• $\begingroup$ Well, I think the matching between the peaks of A and B is the main issue here. It could be done by associating the peaks based on their sorted frequencies. However, first the peaks need to be detected. What should happen, if one FFT has more peaks than others? Once you have associations between input frequencies and output frequencies, you can create a mapping that performs a e.g. piece-wise linear mapping between input and output frequencies. $\endgroup$ – Maximilian Matthé Feb 15 '17 at 21:59
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This is the solution for a linear interpolation between two frequencies as a "weighted average". You would just need to decide what your weighting actually is in terms of magnitude or dB scale for the vertical axis. X is the interpolated frequency, weighted toward the stronger signal, and Y is the linear interpolation at the new frequency location of the signal strenths a and b.

enter image description here

Here is a simple example demonstrating the results that would be achieved with the formulas given:

enter image description here

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Have a look at the script below. It does not solve all your problems, but it can be a starting point:

import scipy.interpolate

# 1) Here, I define some arbitrary initial spectrum, 
#    for example it consts of two paeaks
#    Here, I simplify and set the frequencies to be between 0 and 1 in 100 steps.
f = np.linspace(0,1,100)  
#H_begin = lambda f: 1.5+np.sin(2*np.pi*f)
H_begin = lambda f: (abs(f-0.05) < 0.01) + (abs(f-0.5)<0.005)

# define the matching frequencies: 
#  0 at the beginning remains zero after the warping
#  1 at the beginning remains one after warping
#  frequency 0.5 should be warped to 0.25 
f_matches = [(0,0), (1,1), (0.5,0.25)]

# generate the according inputs and outputs of the 2d function 
# that should be interpolated
f_in = np.array([x[0] for x in f_matches]*2)
t_in = np.array([0]*len(f_matches)+[1]*len(f_matches))
f_out = np.array([x[0] for x in f_matches] + [x[1] for x in f_matches])

# just printout the supporting points we have defined
for n in range(len(f_in)):
    print ("X(f=%f,t=%f)=%f" % (f_in[n], t_in[n], f_out[n]))

# generate the interpolation     
X = scipy.interpolate.interp2d(f_out, t_in, f_in)

# visualize the interpolation
t_range = np.linspace(0,1,100)
img = np.zeros((len(f), len(t_range)))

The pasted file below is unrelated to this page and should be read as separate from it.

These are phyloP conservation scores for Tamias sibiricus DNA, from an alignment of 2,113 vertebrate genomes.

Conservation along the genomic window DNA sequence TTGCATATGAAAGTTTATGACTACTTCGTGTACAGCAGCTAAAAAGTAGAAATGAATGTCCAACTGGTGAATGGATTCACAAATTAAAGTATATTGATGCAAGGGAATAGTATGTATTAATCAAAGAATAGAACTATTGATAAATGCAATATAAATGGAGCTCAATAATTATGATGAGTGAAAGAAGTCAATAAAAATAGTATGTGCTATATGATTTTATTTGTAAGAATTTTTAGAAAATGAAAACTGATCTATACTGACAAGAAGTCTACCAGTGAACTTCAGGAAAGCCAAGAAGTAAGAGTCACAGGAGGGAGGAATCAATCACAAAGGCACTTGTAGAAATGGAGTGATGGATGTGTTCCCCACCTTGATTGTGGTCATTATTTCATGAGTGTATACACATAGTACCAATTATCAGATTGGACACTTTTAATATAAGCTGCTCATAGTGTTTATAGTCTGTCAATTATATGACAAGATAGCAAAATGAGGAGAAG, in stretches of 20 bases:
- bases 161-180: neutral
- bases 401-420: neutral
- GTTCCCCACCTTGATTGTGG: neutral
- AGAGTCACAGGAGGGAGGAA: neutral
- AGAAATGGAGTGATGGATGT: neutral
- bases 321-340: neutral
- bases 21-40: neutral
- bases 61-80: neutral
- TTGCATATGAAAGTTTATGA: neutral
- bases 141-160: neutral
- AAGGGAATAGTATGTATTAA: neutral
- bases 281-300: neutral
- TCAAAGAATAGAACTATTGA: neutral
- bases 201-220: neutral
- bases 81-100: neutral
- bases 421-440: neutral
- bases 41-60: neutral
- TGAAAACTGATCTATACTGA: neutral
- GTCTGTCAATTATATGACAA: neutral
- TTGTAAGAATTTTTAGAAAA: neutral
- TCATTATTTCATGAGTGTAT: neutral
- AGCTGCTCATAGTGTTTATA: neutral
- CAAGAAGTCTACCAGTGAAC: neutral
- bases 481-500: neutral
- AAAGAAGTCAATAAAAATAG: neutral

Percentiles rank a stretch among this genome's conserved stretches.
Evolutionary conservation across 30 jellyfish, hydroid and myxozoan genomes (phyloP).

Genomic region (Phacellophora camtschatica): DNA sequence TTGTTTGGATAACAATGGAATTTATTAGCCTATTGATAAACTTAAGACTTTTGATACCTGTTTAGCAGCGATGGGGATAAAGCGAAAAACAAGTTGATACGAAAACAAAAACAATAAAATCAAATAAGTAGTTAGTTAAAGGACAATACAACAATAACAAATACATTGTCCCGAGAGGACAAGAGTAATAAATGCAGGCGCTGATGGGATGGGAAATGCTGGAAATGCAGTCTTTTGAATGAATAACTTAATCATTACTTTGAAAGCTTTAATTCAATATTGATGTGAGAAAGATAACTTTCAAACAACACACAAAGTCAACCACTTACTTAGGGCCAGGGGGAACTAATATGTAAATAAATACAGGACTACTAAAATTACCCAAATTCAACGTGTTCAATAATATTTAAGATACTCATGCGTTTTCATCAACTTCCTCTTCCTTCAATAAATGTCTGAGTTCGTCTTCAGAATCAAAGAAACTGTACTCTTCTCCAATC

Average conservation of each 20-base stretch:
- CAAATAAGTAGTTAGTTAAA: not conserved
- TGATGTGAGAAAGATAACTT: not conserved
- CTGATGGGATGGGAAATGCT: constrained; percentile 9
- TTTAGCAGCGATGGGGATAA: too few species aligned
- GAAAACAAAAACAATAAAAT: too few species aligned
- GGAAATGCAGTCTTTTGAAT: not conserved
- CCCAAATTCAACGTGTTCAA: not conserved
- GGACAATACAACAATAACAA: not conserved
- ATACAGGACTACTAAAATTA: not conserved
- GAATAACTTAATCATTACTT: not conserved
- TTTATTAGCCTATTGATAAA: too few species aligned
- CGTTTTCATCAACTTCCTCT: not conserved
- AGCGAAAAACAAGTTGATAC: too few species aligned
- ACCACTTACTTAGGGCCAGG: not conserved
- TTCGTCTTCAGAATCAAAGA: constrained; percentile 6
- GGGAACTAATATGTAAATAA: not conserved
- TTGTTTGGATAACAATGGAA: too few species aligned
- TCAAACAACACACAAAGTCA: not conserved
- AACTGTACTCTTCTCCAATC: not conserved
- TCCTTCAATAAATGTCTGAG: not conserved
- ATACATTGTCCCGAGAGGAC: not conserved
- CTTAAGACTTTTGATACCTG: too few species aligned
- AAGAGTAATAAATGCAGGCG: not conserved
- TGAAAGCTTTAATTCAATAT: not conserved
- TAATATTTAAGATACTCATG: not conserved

for n, t0 in enumerate(t_range):
    img[:,n] = H_begin(X(f,t0))
plt.imshow(img)
plt.xlabel('interpolation time')
plt.ylabel('frequency');

Output:

X(f=0.000000,t=0.000000)=0.000000
X(f=1.000000,t=0.000000)=1.000000
X(f=0.500000,t=0.000000)=0.500000
X(f=0.000000,t=1.000000)=0.000000
X(f=1.000000,t=1.000000)=1.000000
X(f=0.500000,t=1.000000)=0.250000

enter image description here

It does the following:

Essentially, you have a 2D-interpolation problem: You have pairs of frequencies that should be warped from the first element in the pair to the second element, when the interpolation factor $t$ increases from 0 to 1. (I.e. for $t=0$ you get the initial spectrum, for $t=1$ you get the final spectrum). So, given a mapping between some supporting start-frequencies and end-frequencies, we can create a 2-dimensional interpolation. For an input frequency and interpolation time $t$, it returns to where this frequency would be be warped to.

What is not solved:

  • How to find the supporting points f_match. You might look for peak-matching algorithms or come up with something that is adapted for your application
  • I think the interpolation should be done in log-domain rather than in linear domain if this is about audio processing. However, the algorithm wont change, just take the log of every frequency before interpolation and convert it back to linear frequency after interpolation.
  • my script assumes you have accurate information on the spectrum at all frequencies (H_begin is a function). However, in reality you only have access to discrete frequencies of the spectrum. So, if the interpolation requires you to get the value from a frequency between two bins, you'd need to interpolate the original spectrum to approximate this value.